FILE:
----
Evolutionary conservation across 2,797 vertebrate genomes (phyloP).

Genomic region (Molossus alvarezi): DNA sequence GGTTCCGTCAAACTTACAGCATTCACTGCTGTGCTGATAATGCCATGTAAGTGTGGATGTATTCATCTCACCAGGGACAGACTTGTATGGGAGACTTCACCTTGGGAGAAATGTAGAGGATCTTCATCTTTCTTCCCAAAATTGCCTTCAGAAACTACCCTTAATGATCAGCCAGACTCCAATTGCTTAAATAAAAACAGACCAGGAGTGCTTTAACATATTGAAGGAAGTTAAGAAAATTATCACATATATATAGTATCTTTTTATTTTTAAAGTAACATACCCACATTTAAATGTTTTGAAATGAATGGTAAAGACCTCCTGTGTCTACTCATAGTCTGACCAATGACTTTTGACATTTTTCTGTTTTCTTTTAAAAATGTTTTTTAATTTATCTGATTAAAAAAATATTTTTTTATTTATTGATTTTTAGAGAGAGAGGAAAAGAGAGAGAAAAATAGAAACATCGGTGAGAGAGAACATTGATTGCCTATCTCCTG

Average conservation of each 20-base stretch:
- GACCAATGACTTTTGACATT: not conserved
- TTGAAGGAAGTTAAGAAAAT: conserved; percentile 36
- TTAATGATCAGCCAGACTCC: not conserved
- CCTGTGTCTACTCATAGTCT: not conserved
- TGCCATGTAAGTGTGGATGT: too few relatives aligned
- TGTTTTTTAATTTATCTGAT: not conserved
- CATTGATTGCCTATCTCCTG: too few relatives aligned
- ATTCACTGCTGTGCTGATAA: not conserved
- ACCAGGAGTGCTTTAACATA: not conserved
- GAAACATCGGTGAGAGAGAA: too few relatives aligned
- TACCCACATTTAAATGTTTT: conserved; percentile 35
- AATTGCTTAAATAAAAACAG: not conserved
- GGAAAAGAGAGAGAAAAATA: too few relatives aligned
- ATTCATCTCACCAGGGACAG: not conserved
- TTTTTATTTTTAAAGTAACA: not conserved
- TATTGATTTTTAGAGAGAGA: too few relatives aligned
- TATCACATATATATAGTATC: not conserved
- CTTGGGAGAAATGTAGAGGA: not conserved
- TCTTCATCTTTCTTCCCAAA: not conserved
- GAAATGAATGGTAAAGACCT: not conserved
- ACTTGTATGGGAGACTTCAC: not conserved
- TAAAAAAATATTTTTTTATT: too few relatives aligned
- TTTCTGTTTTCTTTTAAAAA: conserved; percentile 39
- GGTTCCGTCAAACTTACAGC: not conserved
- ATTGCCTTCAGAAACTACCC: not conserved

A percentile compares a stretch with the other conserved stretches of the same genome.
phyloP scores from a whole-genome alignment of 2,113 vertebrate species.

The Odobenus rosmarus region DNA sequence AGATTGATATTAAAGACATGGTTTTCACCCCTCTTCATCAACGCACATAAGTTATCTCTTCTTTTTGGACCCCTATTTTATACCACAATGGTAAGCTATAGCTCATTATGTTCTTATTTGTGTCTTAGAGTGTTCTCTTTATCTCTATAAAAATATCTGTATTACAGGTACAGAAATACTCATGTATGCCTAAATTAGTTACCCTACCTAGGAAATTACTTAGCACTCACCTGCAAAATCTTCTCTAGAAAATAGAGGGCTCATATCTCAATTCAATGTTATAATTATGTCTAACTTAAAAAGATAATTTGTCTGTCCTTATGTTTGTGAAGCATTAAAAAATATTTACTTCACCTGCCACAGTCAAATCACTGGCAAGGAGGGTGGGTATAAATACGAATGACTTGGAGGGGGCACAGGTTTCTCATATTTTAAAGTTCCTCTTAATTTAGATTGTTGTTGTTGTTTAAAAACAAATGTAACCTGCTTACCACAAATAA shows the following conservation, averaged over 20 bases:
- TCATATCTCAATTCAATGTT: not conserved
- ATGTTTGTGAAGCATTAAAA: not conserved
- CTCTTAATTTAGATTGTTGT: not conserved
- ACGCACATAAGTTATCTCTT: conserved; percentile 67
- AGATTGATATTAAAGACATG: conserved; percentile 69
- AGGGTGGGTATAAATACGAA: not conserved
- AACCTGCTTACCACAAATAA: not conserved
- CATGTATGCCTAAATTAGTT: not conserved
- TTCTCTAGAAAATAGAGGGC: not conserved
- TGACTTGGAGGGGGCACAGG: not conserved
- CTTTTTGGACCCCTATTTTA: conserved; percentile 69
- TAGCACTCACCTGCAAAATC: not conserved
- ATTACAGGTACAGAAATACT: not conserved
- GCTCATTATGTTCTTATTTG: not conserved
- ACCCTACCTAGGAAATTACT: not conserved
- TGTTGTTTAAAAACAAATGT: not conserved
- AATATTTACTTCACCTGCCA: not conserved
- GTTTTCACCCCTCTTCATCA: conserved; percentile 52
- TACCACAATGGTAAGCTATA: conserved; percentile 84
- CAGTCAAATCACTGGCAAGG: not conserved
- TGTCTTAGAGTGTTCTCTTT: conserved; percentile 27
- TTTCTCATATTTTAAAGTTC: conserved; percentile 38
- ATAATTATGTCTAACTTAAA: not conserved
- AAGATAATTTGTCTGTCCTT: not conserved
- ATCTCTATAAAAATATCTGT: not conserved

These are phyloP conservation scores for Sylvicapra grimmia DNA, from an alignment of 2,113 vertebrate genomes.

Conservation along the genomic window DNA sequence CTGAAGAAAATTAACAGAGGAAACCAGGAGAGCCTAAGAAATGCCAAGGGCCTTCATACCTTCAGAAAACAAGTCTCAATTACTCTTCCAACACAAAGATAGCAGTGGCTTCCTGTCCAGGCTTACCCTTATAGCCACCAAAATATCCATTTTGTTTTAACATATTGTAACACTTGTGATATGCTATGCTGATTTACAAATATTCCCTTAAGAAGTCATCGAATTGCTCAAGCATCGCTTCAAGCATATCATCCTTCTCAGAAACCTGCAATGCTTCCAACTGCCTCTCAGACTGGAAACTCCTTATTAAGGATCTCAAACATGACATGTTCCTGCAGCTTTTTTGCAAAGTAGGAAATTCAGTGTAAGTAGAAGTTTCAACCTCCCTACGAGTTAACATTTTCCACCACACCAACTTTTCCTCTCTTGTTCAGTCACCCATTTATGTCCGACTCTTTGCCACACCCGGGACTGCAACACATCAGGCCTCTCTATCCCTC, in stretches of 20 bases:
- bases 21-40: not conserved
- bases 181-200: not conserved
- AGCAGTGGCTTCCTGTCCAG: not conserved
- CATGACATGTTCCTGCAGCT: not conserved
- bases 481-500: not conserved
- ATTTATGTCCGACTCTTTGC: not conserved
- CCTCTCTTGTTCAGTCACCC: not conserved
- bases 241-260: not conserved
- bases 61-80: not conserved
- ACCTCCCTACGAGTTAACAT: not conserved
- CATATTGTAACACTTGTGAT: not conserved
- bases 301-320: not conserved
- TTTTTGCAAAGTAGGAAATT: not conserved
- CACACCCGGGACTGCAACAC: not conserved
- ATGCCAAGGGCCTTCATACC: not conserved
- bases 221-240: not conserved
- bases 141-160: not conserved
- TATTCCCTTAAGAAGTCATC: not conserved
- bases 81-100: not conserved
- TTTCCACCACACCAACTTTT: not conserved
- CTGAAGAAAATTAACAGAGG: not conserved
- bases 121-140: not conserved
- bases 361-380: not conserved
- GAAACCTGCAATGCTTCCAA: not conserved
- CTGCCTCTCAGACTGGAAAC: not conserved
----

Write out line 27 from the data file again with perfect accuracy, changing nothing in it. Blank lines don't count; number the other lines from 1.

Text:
- GGTTCCGTCAAACTTACAGC: not conserved